Posttraumatic stress disorder, exposure to combat, and lower plasma cortisol among Vietnam veterans: findings and clinical implications

J Consult Clin Psychol. 1996 Feb;64(1):191-201. doi: 10.1037//0022-006x.64.1.191.

Abstract

Several clinical studies suggest that individuals with posttraumatic stress disorder (PTSD) experience neuroendocrine system alterations, resulting in significantly lower plasma cortisol. To test this hypothesis, morning serum cortisol was compared among a national sample of Vietnam "theater" veterans (n = 2,490) and a sample of Vietnam "era" veterans (n = 1,972) without service in Vietnam. Analysis of covariance was used to compare cortisol concentrations after adjusting for 9 covariates (education, income, race, age, smoking status, alcohol use, illicit drug use, medication use, and body mass index). Adjusted cortisol was lower among theater veterans with current PTSD but not era or theater veterans with lifetime PTSD. Among theater veterans, cortisol was inversely related to combat exposure, with veterans exposed to heavy combat having the lowest concentrations. Analysis of plasma cortisol, together with other clinical data, may be instrumental in the future diagnosis and treatment of stress disorders.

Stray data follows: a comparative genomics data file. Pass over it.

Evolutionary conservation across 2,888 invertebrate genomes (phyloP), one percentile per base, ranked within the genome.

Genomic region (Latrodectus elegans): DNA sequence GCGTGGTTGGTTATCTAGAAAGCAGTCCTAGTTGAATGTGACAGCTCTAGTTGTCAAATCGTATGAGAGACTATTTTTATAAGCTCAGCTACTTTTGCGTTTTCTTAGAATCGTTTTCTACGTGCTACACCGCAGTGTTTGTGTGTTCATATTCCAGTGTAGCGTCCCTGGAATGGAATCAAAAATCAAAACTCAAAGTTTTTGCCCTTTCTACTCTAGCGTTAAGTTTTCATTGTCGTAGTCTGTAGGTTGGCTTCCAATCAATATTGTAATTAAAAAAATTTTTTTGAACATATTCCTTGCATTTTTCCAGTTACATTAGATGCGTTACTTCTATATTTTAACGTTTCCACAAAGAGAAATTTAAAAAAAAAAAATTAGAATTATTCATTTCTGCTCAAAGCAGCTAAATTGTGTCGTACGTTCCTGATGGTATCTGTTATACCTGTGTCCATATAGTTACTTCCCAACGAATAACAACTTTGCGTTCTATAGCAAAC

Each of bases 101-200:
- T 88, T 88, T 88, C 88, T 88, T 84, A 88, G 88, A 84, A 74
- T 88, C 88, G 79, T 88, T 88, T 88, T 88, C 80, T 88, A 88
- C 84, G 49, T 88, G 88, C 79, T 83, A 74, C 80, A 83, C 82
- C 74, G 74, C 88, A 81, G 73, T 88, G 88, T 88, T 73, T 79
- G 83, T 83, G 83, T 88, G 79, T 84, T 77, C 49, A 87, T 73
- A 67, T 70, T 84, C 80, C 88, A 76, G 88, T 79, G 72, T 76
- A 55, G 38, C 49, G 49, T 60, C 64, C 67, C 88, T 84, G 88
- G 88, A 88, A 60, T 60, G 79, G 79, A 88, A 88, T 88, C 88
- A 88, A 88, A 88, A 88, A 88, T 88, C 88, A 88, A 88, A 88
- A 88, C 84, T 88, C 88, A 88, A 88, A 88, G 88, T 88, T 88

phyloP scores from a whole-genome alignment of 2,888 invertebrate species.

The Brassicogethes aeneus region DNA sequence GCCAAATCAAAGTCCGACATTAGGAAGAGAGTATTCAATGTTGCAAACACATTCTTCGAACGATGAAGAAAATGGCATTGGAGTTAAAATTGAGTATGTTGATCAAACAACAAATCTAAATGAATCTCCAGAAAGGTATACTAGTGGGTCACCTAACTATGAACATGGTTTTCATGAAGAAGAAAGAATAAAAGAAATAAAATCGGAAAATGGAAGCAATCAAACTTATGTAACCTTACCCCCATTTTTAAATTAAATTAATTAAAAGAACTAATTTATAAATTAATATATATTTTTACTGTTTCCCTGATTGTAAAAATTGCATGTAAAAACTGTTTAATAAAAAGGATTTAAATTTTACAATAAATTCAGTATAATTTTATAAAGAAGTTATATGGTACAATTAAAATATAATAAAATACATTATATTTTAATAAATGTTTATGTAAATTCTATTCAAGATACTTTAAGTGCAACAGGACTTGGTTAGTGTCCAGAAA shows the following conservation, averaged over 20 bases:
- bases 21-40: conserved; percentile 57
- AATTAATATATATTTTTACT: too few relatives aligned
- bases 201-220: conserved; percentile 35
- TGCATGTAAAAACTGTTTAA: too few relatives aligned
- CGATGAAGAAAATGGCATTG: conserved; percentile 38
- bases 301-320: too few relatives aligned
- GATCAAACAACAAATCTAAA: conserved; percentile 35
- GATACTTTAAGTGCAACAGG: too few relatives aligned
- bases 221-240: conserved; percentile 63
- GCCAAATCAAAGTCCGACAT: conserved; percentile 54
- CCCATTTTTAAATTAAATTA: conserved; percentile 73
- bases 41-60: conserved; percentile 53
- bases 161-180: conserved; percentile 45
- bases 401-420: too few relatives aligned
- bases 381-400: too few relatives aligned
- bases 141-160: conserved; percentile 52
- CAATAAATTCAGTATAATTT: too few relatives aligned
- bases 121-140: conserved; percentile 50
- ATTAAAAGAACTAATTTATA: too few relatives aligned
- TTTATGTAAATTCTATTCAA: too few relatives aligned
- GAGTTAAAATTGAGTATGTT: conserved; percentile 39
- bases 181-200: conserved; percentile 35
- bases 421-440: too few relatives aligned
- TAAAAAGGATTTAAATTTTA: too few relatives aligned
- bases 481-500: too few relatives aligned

Publication types

  • Research Support, U.S. Gov't, P.H.S.

MeSH terms

  • Adult
  • Arousal / physiology*
  • Combat Disorders / blood
  • Combat Disorders / diagnosis*
  • Combat Disorders / psychology
  • Humans
  • Hydrocortisone / blood*
  • Male
  • Middle Aged
  • Reference Values
  • Veterans / psychology*
  • Vietnam

Substances

  • Hydrocortisone